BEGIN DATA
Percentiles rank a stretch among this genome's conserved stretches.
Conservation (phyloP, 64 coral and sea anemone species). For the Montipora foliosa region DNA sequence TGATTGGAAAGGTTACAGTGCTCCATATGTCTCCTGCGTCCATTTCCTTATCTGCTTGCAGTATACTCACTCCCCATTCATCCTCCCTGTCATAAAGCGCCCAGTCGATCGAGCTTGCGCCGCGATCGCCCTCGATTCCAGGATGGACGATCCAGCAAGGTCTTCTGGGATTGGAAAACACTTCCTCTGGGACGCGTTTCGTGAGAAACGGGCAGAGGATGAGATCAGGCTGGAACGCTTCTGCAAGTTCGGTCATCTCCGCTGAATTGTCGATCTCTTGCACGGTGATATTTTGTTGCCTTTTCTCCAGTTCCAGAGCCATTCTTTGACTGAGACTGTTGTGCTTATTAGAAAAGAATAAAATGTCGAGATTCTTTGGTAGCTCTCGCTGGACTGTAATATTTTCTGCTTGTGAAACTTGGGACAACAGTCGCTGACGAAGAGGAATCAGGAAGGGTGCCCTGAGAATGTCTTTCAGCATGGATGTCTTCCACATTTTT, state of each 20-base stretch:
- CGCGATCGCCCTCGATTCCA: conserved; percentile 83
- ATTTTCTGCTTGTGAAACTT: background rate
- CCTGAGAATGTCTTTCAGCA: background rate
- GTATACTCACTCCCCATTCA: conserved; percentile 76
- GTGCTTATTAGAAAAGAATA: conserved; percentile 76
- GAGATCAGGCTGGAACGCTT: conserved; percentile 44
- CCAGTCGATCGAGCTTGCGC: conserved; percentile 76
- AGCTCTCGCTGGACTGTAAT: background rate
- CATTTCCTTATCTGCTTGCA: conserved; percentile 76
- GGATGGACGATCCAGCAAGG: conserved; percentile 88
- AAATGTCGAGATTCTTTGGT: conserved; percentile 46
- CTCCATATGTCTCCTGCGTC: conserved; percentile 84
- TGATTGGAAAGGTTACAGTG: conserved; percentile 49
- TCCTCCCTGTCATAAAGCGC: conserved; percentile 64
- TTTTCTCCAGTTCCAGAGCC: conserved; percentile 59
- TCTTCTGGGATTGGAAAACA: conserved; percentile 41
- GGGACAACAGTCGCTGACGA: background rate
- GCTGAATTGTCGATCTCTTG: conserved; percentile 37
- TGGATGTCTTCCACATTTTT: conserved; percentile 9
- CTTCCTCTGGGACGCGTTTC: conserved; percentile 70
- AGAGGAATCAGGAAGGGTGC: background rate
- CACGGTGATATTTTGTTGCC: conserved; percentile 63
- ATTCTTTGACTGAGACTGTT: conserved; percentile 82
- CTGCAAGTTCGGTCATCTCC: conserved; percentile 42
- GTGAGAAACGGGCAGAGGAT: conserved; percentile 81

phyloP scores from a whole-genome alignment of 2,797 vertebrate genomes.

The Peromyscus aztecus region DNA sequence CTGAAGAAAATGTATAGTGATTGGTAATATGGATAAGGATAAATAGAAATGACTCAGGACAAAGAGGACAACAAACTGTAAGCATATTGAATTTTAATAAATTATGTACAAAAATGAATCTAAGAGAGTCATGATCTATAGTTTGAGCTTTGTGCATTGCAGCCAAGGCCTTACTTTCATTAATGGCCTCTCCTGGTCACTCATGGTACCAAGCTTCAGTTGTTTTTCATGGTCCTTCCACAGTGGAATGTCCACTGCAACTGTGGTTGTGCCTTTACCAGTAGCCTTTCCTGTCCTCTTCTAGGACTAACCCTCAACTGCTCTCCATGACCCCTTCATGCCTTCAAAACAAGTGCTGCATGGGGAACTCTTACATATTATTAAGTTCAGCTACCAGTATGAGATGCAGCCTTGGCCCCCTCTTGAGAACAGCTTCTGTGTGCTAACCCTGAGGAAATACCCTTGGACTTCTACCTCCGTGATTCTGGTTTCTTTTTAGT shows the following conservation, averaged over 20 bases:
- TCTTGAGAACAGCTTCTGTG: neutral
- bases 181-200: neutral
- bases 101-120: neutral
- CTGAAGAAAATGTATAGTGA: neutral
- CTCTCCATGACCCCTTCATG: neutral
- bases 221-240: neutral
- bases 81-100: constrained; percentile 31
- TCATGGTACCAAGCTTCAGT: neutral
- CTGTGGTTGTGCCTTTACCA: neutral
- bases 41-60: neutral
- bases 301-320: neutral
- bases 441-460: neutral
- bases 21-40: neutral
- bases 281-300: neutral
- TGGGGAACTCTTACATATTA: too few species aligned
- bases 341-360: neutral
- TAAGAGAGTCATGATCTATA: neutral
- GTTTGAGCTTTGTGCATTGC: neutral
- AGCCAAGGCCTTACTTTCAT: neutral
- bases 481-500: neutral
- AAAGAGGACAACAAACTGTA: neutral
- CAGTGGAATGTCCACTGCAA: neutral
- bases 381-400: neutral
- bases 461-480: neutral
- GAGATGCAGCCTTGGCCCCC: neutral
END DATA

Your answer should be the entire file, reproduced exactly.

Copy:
Percentiles rank a stretch among this genome's conserved stretches.
Conservation (phyloP, 64 coral and sea anemone species). For the Montipora foliosa region DNA sequence TGATTGGAAAGGTTACAGTGCTCCATATGTCTCCTGCGTCCATTTCCTTATCTGCTTGCAGTATACTCACTCCCCATTCATCCTCCCTGTCATAAAGCGCCCAGTCGATCGAGCTTGCGCCGCGATCGCCCTCGATTCCAGGATGGACGATCCAGCAAGGTCTTCTGGGATTGGAAAACACTTCCTCTGGGACGCGTTTCGTGAGAAACGGGCAGAGGATGAGATCAGGCTGGAACGCTTCTGCAAGTTCGGTCATCTCCGCTGAATTGTCGATCTCTTGCACGGTGATATTTTGTTGCCTTTTCTCCAGTTCCAGAGCCATTCTTTGACTGAGACTGTTGTGCTTATTAGAAAAGAATAAAATGTCGAGATTCTTTGGTAGCTCTCGCTGGACTGTAATATTTTCTGCTTGTGAAACTTGGGACAACAGTCGCTGACGAAGAGGAATCAGGAAGGGTGCCCTGAGAATGTCTTTCAGCATGGATGTCTTCCACATTTTT, state of each 20-base stretch:
- CGCGATCGCCCTCGATTCCA: conserved; percentile 83
- ATTTTCTGCTTGTGAAACTT: background rate
- CCTGAGAATGTCTTTCAGCA: background rate
- GTATACTCACTCCCCATTCA: conserved; percentile 76
- GTGCTTATTAGAAAAGAATA: conserved; percentile 76
- GAGATCAGGCTGGAACGCTT: conserved; percentile 44
- CCAGTCGATCGAGCTTGCGC: conserved; percentile 76
- AGCTCTCGCTGGACTGTAAT: background rate
- CATTTCCTTATCTGCTTGCA: conserved; percentile 76
- GGATGGACGATCCAGCAAGG: conserved; percentile 88
- AAATGTCGAGATTCTTTGGT: conserved; percentile 46
- CTCCATATGTCTCCTGCGTC: conserved; percentile 84
- TGATTGGAAAGGTTACAGTG: conserved; percentile 49
- TCCTCCCTGTCATAAAGCGC: conserved; percentile 64
- TTTTCTCCAGTTCCAGAGCC: conserved; percentile 59
- TCTTCTGGGATTGGAAAACA: conserved; percentile 41
- GGGACAACAGTCGCTGACGA: background rate
- GCTGAATTGTCGATCTCTTG: conserved; percentile 37
- TGGATGTCTTCCACATTTTT: conserved; percentile 9
- CTTCCTCTGGGACGCGTTTC: conserved; percentile 70
- AGAGGAATCAGGAAGGGTGC: background rate
- CACGGTGATATTTTGTTGCC: conserved; percentile 63
- ATTCTTTGACTGAGACTGTT: conserved; percentile 82
- CTGCAAGTTCGGTCATCTCC: conserved; percentile 42
- GTGAGAAACGGGCAGAGGAT: conserved; percentile 81

phyloP scores from a whole-genome alignment of 2,797 vertebrate genomes.

The Peromyscus aztecus region DNA sequence CTGAAGAAAATGTATAGTGATTGGTAATATGGATAAGGATAAATAGAAATGACTCAGGACAAAGAGGACAACAAACTGTAAGCATATTGAATTTTAATAAATTATGTACAAAAATGAATCTAAGAGAGTCATGATCTATAGTTTGAGCTTTGTGCATTGCAGCCAAGGCCTTACTTTCATTAATGGCCTCTCCTGGTCACTCATGGTACCAAGCTTCAGTTGTTTTTCATGGTCCTTCCACAGTGGAATGTCCACTGCAACTGTGGTTGTGCCTTTACCAGTAGCCTTTCCTGTCCTCTTCTAGGACTAACCCTCAACTGCTCTCCATGACCCCTTCATGCCTTCAAAACAAGTGCTGCATGGGGAACTCTTACATATTATTAAGTTCAGCTACCAGTATGAGATGCAGCCTTGGCCCCCTCTTGAGAACAGCTTCTGTGTGCTAACCCTGAGGAAATACCCTTGGACTTCTACCTCCGTGATTCTGGTTTCTTTTTAGT shows the following conservation, averaged over 20 bases:
- TCTTGAGAACAGCTTCTGTG: neutral
- bases 181-200: neutral
- bases 101-120: neutral
- CTGAAGAAAATGTATAGTGA: neutral
- CTCTCCATGACCCCTTCATG: neutral
- bases 221-240: neutral
- bases 81-100: constrained; percentile 31
- TCATGGTACCAAGCTTCAGT: neutral
- CTGTGGTTGTGCCTTTACCA: neutral
- bases 41-60: neutral
- bases 301-320: neutral
- bases 441-460: neutral
- bases 21-40: neutral
- bases 281-300: neutral
- TGGGGAACTCTTACATATTA: too few species aligned
- bases 341-360: neutral
- TAAGAGAGTCATGATCTATA: neutral
- GTTTGAGCTTTGTGCATTGC: neutral
- AGCCAAGGCCTTACTTTCAT: neutral
- bases 481-500: neutral
- AAAGAGGACAACAAACTGTA: neutral
- CAGTGGAATGTCCACTGCAA: neutral
- bases 381-400: neutral
- bases 461-480: neutral
- GAGATGCAGCCTTGGCCCCC: neutral